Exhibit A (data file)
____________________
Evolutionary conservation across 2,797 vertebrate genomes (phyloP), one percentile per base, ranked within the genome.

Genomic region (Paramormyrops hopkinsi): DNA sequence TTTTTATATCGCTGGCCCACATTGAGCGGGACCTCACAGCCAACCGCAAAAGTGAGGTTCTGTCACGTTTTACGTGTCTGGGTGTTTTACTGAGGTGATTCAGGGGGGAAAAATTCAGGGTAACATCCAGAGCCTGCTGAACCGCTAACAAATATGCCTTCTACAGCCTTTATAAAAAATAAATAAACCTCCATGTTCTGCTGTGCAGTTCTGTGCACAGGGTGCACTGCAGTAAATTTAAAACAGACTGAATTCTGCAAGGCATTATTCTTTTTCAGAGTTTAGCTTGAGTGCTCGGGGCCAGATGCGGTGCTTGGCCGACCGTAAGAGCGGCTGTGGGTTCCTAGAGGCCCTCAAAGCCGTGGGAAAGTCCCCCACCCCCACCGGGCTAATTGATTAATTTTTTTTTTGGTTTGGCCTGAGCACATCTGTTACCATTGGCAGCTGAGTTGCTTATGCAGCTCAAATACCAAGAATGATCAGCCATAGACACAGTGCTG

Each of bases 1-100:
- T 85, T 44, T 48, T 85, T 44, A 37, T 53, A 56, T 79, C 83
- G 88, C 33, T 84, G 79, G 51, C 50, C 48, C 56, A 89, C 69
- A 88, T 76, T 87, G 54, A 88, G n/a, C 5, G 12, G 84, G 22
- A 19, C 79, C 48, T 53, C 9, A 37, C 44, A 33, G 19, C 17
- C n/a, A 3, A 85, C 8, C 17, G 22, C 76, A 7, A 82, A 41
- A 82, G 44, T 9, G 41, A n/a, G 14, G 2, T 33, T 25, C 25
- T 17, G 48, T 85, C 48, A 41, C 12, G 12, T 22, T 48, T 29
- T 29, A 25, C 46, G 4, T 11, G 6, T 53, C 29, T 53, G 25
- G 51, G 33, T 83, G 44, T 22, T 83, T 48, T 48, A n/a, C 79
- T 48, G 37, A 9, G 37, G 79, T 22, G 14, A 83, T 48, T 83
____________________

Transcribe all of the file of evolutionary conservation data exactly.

Evolutionary conservation across 2,797 vertebrate genomes (phyloP), one percentile per base, ranked within the genome.

Genomic region (Paramormyrops hopkinsi): DNA sequence TTTTTATATCGCTGGCCCACATTGAGCGGGACCTCACAGCCAACCGCAAAAGTGAGGTTCTGTCACGTTTTACGTGTCTGGGTGTTTTACTGAGGTGATTCAGGGGGGAAAAATTCAGGGTAACATCCAGAGCCTGCTGAACCGCTAACAAATATGCCTTCTACAGCCTTTATAAAAAATAAATAAACCTCCATGTTCTGCTGTGCAGTTCTGTGCACAGGGTGCACTGCAGTAAATTTAAAACAGACTGAATTCTGCAAGGCATTATTCTTTTTCAGAGTTTAGCTTGAGTGCTCGGGGCCAGATGCGGTGCTTGGCCGACCGTAAGAGCGGCTGTGGGTTCCTAGAGGCCCTCAAAGCCGTGGGAAAGTCCCCCACCCCCACCGGGCTAATTGATTAATTTTTTTTTTGGTTTGGCCTGAGCACATCTGTTACCATTGGCAGCTGAGTTGCTTATGCAGCTCAAATACCAAGAATGATCAGCCATAGACACAGTGCTG

Each of bases 1-100:
- T 85, T 44, T 48, T 85, T 44, A 37, T 53, A 56, T 79, C 83
- G 88, C 33, T 84, G 79, G 51, C 50, C 48, C 56, A 89, C 69
- A 88, T 76, T 87, G 54, A 88, G n/a, C 5, G 12, G 84, G 22
- A 19, C 79, C 48, T 53, C 9, A 37, C 44, A 33, G 19, C 17
- C n/a, A 3, A 85, C 8, C 17, G 22, C 76, A 7, A 82, A 41
- A 82, G 44, T 9, G 41, A n/a, G 14, G 2, T 33, T 25, C 25
- T 17, G 48, T 85, C 48, A 41, C 12, G 12, T 22, T 48, T 29
- T 29, A 25, C 46, G 4, T 11, G 6, T 53, C 29, T 53, G 25
- G 51, G 33, T 83, G 44, T 22, T 83, T 48, T 48, A n/a, C 79
- T 48, G 37, A 9, G 37, G 79, T 22, G 14, A 83, T 48, T 83